US drone strikes kill 18 in Pakistan
PESHAWAR, Pakistan (AFP) – US missiles killed 18 militants in Pakistan’s tribal district of South Waziristan on Monday, destroying compounds and a vehicle in the deadliest drone strikes for months, local officials said.
Three strikes were reported just days after Pakistani officials said they believed senior Al-Qaeda commander Ilyas Kashmiri had died in a similar attack late Friday, also in South Waziristan which borders Afghanistan.
Washington has called Pakistan’s semi-autonomous northwest tribal region the most dangerous place on Earth and the global headquarters of Al-Qaeda, where Taliban and other Al-Qaeda-linked networks have carved out strongholds.
The first strike killed seven militants in the early hours in Shalam Raghzai, 10 kilometres (six miles) northwest of Wana, the district’s main town.
A second struck a compound in Wacha Dana, 12 kilometres northwest of Wana, killing eight militants, Pakistani officials said.
The third hit around eight hours later in the Dray Nishtar area, which lies on the border with North Waziristan at 10:45 am (0545 GMT), about 30 kilometres from the site of the other two raids.
“A US drone fired two missiles on a militant vehicle killing three rebels,” a senior Pakistani security official told AFP of the third attack.
Another official warned the death toll could rise. The combined toll of 18 made Monday’s drone strikes the deadliest reported in Pakistan since a salvo of US missiles killed at least 35 people on March 17.
Initial reports suggested that foreign militants may have been killed and that Pakistani Taliban were also targeted.
One of the demolished compounds was near a madrassa and just south of the Ghwakhwa area, where Kashmiri, one of Al-Qaeda’s most feared operational leaders, was reportedly killed days earlier.
Kashmiri has a US bounty of $5 million on his head. Pakistani officials said he was the target of a Friday drone strike in which nine members of his outlawed Harakat-ul-Jihad al-Islam (HuJI) group died.
The 47-year-old has been blamed for high-profile attacks on Western targets, accused over the November 2008 attacks on India’s financial capital Mumbai and for masterminding devastating attacks on Pakistan’s military.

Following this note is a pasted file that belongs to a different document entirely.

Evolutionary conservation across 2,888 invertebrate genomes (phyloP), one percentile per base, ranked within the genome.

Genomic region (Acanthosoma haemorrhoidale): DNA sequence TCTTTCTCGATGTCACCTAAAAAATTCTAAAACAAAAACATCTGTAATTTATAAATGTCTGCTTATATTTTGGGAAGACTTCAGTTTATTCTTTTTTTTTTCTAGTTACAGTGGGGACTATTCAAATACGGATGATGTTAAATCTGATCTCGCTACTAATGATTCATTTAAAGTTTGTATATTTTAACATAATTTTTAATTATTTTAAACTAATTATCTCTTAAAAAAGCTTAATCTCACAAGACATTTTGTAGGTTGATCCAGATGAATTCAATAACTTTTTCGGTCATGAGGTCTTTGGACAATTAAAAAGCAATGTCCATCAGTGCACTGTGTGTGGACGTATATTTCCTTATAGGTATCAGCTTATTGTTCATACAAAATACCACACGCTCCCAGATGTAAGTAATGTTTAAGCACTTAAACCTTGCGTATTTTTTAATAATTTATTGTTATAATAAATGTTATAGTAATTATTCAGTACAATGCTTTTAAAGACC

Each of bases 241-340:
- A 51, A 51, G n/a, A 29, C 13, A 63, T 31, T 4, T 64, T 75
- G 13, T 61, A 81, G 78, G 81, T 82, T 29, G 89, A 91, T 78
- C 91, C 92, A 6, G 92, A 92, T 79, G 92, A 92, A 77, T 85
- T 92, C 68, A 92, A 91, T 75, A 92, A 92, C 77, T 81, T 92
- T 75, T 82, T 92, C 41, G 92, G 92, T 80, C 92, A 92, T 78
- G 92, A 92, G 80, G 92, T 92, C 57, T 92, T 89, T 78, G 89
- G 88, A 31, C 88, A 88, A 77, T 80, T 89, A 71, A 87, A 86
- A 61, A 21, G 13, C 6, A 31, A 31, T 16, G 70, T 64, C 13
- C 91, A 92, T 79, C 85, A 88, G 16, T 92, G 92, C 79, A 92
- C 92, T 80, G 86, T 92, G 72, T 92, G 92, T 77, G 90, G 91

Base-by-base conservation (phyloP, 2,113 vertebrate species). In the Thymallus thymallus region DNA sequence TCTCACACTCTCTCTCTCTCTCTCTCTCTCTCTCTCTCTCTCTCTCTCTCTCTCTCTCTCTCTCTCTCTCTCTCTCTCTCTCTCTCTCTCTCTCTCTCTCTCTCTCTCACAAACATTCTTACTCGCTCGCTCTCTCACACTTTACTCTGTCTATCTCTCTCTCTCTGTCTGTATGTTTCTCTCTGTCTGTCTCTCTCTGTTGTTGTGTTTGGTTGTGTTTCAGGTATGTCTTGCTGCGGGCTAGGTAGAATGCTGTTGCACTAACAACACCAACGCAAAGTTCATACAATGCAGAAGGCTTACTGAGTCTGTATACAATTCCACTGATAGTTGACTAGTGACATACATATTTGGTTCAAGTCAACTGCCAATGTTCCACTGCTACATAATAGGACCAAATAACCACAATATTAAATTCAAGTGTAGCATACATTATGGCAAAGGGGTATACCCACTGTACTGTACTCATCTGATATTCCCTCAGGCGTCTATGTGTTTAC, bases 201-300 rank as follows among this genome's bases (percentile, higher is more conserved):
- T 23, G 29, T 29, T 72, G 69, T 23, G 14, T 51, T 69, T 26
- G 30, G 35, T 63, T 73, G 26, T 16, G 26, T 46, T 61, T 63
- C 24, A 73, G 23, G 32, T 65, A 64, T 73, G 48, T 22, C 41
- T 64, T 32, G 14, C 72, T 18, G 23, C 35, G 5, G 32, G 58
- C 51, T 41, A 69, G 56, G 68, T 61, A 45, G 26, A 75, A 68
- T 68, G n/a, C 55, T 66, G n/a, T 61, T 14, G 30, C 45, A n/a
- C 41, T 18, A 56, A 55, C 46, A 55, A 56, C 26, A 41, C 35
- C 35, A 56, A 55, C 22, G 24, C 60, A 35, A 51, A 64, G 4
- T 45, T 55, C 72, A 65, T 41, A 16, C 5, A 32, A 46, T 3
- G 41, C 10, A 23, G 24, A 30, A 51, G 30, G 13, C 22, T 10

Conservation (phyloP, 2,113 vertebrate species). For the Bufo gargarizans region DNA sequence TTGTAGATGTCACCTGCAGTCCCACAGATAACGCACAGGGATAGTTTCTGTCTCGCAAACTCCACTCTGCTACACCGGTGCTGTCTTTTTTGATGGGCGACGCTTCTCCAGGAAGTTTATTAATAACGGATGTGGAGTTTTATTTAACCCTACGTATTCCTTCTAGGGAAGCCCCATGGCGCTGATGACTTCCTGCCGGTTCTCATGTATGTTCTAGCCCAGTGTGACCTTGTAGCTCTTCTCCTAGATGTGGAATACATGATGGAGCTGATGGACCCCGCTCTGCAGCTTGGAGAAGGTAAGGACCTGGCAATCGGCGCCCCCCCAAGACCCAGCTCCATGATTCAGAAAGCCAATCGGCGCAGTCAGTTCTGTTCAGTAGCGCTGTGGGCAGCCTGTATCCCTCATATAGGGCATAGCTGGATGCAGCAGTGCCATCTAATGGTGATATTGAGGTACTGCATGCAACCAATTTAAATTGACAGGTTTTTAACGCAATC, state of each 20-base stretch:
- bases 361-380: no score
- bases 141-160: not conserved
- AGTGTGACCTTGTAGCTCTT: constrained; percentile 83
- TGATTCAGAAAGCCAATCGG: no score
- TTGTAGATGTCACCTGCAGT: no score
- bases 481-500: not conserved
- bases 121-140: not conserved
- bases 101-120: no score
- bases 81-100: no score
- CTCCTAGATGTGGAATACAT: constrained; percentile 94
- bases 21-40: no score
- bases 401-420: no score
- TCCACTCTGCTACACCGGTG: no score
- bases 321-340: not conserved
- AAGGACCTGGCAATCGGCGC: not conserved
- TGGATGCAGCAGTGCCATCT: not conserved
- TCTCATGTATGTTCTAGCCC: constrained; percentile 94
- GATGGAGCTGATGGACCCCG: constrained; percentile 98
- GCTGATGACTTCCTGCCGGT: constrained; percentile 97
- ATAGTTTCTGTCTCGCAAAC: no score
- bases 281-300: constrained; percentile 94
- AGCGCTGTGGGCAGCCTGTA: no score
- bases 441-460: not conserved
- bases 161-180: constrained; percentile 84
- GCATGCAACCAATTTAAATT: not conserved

Although the United States does not confirm Predator drone attacks, its military and the CIA operating in Afghanistan are the only forces that deploy the armed, unmanned aircraft in the region.
Retired Pakistani general turned military analyst Talat Masood said, that if confirmed, Kashmiri’s death would be a “big blow” to Al-Qaeda and put other militant leaders on the run.
“He was very close to Al-Qaeda and was responsible for major attacks… He was continuously planning more,” he told AFP.
US drones have reportedly carried out 12 strikes in Pakistan’s tribal belt since US commandos killed Al-Qaeda founder Osama bin Laden in a raid in the garrison city of Abbottabad on May 2.
Pakistan is on the frontline of the US-led war on the Taliban and Al-Qaeda, and bomb attacks across the country have killed more than 4,400 people in the last four years — blamed on militants opposed to the government’s US alliance.
On Sunday, at least 24 people were killed in two separate bombings in the northwest — the first at a bus terminal and the second at a bakery.
The bin Laden raid profoundly jolted Pakistan’s security establishment, with its intelligence services and military widely accused of incompetence or complicity over the presence of bin Laden close to a military academy.
Most US drone strikes take place in North Waziristan, the most notorious Afghan Taliban and Al-Qaeda bastion in Pakistan, where the United States wants Pakistan to launch a ground offensive as soon as possible.
Analysts suggested that Monday’s attacks in South Waziristan could be linked to recent press reports about an impending Pakistani offensive in North Waziristan and the subsequent flight of militants into neighbouring districts.
“The US wants to put pressure on Pakistan for a military operation in North Waziristan. This pressure will increase in coming days with an increase in the drone attacks,” tribal affairs expert Rahimullah Yusufzai told AFP.
The drone strikes are hugely unpopular among the general public, who are deeply opposed to the government’s alliance with Washington, but US officials say the missile strikes have severely weakened Al-Qaeda’s leadership.